IU fans have seen this story before. Whether in Madison or at Assembly Hall, the Hoosiers simply cannot seem to figure out Bo Ryan and his Wisconsin Badgers.
Tom Crean was a dominant storyline before the game as he faced an opportunity to score his first win over Ryan as head coach at Indiana and move IU to first place in the conference. Instead Crean fell to 0-9 against Wisconsin in his time at IU in a game that had the Hoosier faithful searching for answers.
Game Takes Odd Turns
The game itself was an odd one from the very beginning, something that had to do with Wisconsin’s style of play – the Badgers are notorious for preferring a style of basketball that was popular before the advent of the shot clock. As significant as that was, other factors contributed to what ended up as a disappointing evening.
The officials, particularly Pat Driscoll, drew the ire of Assembly Hall multiple times throughout the evening as they made a slew of calls that the Indiana crowd disagreed with, to say the least. There were traveling calls, missed traveling calls, blocking fouls, charges and changes of possession throughout the contest that fans heatedly protested. As for their tone and expression, let’s just say that Chuck Crabb reminded the crowd a couple of times that profane chants could garner a technical foul.
The game also featured plenty of more abstract bad breaks for IU. Shots that they normally hit just weren’t falling. Jordan Hulls couldn’t buy a basket for most of the evening, Victor Oladipo – who entered the game shooting a scalding 68% – shot only three of seven from the floor, and Cody Zeller cooled off after a torrid opening half, as he hit one of his seven shots in the second half. Perimeter shots weren’t dropping, and shots at the basket weren’t falling through. There were even two points in the second half where two IU players pursued a rebound and combined to knock the ball to a Wisconsin player.
Crean said afterward that it was tough to win a game when you miss more than 30 shots, and as the game progressed, it became clear that it just wasn’t Indiana’s night.
Crean Searching For Answers Versus Ryan
As touched upon at the top, Crean once again was unable to come up with a win for Indiana against a Bo Ryan-coached team. With the loss, Crean falls to 0-9 against Ryan at Indiana and 3-12 against him for his career.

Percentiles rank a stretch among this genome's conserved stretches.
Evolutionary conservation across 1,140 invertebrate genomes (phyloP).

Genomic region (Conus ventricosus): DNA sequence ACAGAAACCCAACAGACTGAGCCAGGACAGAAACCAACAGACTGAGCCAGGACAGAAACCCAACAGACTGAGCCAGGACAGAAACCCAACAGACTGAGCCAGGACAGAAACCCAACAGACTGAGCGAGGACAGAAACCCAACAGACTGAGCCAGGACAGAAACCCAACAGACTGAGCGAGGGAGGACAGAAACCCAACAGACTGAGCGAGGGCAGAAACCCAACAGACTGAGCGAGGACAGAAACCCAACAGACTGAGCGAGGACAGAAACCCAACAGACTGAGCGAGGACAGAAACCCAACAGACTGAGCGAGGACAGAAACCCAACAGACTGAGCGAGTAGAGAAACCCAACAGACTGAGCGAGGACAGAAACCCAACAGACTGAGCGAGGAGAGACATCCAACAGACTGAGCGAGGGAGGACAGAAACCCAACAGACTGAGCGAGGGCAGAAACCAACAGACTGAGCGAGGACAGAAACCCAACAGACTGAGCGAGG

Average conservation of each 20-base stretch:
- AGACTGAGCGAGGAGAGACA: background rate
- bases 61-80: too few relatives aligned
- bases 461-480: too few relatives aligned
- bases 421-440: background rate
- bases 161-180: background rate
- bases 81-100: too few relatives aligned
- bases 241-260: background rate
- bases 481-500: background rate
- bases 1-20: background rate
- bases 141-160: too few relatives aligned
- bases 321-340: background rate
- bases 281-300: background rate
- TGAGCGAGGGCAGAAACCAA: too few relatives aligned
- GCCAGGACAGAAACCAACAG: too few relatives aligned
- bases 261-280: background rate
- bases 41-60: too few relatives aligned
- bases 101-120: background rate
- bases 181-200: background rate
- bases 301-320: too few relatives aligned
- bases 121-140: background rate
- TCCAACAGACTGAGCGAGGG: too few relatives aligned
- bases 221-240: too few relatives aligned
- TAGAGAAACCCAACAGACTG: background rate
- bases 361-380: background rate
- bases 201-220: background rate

Before coming to Indiana, Crean and Ryan were head coaches of rival programs – Crean still at Marquette, Ryan at Wisconsin. No love was lost between the two during their time coaching against one another, and Tuesday’s gave an indication that the case may be no different now.
As a video on BTN.com showed, Crean and Ryan’s postgame handshake was decidedly brisk, and didn’t look like the interaction of a couple of men happy to see each other at the conclusion of a hard-fought contest with the winner getting the opportunity to sit atop the conference standings. Crean didn’t address the handshake after the game, and neither did Ryan, but it seems safe to say that both coaches may have had a little extra on board for Tuesday’s game.
The Difference A Year Makes
After an underwhelming second half against Minnesota on Saturday and a wholly ungainly contest against Wisconsin, moving Indiana’s 15-2 record to the back of one’s consciousness and focusing on the team’s recent struggles isn’t too difficult to do. There’s still little more than a month and a half left in this year’s college basketball season, which means that there’s plenty of time for the chinks that have begun to appear in the IU armor to become more apparent and be taken advantage of by well-built opponents.
Perhaps though, taking a look back to last season could serve to allay at least some of those fears. At this point last year, Indiana had just been decimated on the road by a very good Ohio State team and then traveled to Lincoln, Nebraska a few days later. The Hoosiers suffered their ugliest road loss of the season to a Cornhusker team that languished for most of the season near the bottom of the conference.
That IU team cleaned up its act after another tough loss a week later in Ann Arbor and morphed into the team that would finish the season on a tear, go into the Big Dance with momentum and eventually make the team’s first Sweet Sixteen in a decade.
Teams differ on a year-to-year basis, but last year’s team gives hope that if they could overcome a midseason swoon to rally in time for the postseason, then this more experienced team has a chance to do the same. So don’t sound the panic button, Hoosier Nation.
Not yet, at least.